Why is Venus so bright
Why does Venus shine so bright?
You might have seen it twinkle in the evening. Venus is shining and will continue to grow in the coming weeks. Even its gentle light illuminates us.
Venus Express: Probe Discovery Launched in 2005, the Venus Express probe spent nearly 8 years in orbit around Venus. During this time many discoveries have been made on the planet.
It’s impossible to notice, twinkling on the southwest horizon every night.
Whether you live in the suburbs or the countryside, today you can admire Venus in all its glory as the sun disappears below the horizon.
It is so bright that its glow is visible on the water. There is no doubt that in low-light environments we can also remove its shadow. Excellent.
And it will get worse in the coming weeks: brightness is expected to increase 20% in the coming weeks by February 20th.
But why does the mythical goddess of beauty shine so brightly?
In these dark winter evenings, to the point of eclipsing Sirius, the brightest star in the sky, which he happily passes by.
(The latter does not regain its dominance until the planet sets about four hours after the Sun.) The brightness that diminishes even over short distances.
It is the relative proximity of Earth, and in particular its permanent cloud cover – also responsible for a strong greenhouse effect (the goddess of love is the solar system’s hottest planet) – very reflective, which makes Venus such a bright star.
In addition, it orbits faster in an orbit closer to the Sun than Earth (an average of 108 million kilometers against 150 million).
It has been coming towards us with great progress recently, and on March 25 the planet will be with us again (see picture below). On that day, we will be only 42 million kilometers away from him.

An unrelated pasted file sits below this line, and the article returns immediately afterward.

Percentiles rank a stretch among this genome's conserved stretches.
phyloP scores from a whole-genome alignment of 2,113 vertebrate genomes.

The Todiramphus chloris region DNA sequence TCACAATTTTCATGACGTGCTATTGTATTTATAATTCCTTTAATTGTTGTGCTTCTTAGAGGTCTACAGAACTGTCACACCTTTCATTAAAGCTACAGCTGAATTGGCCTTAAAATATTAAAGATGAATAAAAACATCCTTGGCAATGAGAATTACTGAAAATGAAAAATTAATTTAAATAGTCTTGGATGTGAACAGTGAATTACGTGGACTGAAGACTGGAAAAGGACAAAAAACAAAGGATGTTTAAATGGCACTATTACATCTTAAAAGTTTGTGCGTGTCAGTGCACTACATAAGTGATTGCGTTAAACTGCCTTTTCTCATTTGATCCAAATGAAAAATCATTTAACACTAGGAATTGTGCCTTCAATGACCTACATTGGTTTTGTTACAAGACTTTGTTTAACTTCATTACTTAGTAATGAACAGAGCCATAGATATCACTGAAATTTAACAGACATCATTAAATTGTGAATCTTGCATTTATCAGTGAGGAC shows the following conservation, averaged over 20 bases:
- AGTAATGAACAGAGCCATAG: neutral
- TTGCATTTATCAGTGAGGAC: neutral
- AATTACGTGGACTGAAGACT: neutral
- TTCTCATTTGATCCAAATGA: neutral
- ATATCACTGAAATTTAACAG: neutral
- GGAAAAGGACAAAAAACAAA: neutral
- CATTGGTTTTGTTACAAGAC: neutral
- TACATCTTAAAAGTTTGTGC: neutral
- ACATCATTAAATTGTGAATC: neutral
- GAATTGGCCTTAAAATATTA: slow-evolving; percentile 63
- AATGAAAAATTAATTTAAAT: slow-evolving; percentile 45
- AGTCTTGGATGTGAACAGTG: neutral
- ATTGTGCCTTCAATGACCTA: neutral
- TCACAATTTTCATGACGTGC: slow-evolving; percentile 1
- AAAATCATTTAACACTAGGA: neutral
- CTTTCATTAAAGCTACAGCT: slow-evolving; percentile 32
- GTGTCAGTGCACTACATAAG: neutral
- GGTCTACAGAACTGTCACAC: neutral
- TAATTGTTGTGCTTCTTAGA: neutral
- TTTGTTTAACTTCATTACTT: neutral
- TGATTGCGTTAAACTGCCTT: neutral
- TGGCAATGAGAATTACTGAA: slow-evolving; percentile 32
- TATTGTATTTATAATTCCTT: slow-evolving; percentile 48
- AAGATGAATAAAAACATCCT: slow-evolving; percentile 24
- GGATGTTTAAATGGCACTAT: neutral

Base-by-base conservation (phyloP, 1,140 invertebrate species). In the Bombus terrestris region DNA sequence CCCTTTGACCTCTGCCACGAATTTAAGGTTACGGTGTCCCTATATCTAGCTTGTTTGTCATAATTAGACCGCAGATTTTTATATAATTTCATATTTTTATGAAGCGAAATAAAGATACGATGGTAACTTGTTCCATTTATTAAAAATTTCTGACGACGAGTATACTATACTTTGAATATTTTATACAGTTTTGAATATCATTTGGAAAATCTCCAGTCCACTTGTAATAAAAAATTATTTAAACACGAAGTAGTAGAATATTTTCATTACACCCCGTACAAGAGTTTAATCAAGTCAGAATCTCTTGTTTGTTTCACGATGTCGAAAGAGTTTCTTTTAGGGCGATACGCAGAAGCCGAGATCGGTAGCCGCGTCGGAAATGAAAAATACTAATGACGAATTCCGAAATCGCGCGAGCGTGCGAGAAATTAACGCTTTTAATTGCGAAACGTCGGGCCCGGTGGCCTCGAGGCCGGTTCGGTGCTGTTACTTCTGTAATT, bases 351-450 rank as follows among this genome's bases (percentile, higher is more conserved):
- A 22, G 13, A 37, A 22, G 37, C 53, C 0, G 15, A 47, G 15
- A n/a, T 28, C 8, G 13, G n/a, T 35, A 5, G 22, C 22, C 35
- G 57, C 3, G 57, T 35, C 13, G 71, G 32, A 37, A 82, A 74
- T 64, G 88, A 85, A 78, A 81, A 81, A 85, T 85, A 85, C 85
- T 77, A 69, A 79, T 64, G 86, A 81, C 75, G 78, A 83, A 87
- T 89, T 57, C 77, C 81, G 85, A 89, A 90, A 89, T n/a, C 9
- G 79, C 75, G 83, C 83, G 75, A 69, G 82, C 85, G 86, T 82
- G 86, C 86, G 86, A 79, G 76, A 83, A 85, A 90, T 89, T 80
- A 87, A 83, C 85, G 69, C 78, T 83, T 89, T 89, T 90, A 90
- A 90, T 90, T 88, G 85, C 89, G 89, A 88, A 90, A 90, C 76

He should feel even lighter. No, the brightness is fading. Why ? Because the illuminated part of the Earth we see is shrinking.
Like the Moon, but visible only in an instrument (telescope, binoculars or telescope), the planet presents us with phases.
Since it is aligned with the Sun, it is always seen from a terrestrial point of view from the first quarter to the end of the fifties… so
After February 20, its brightness decreases despite the decrease in the distance between the two neighboring planets. Will go Venus is visible with Mars, her lover
Hence the commonly known Shepherd Star is Vesper, the evening star at that time (Asperos, for the Greeks “evening star”, for morning the Romans called him Lucifer; for the Greeks it was Eosphoros).
A false friend, however, because Venus, it will be remembered, is a planet and not a star.
Perhaps while looking at it, you must have noticed that a bright star in the sky goes up a little with it.
Like them, it does not shine, an indication that it is also a planet, etymologically seen as a wandering star (asteroid), in contrast to stationary stars. Of course, this is Mars.
The two, in love with mythology, keep reaching for the celestial vault. Note that the crescent moon will visit you on January 31 in the constellation of Pisces.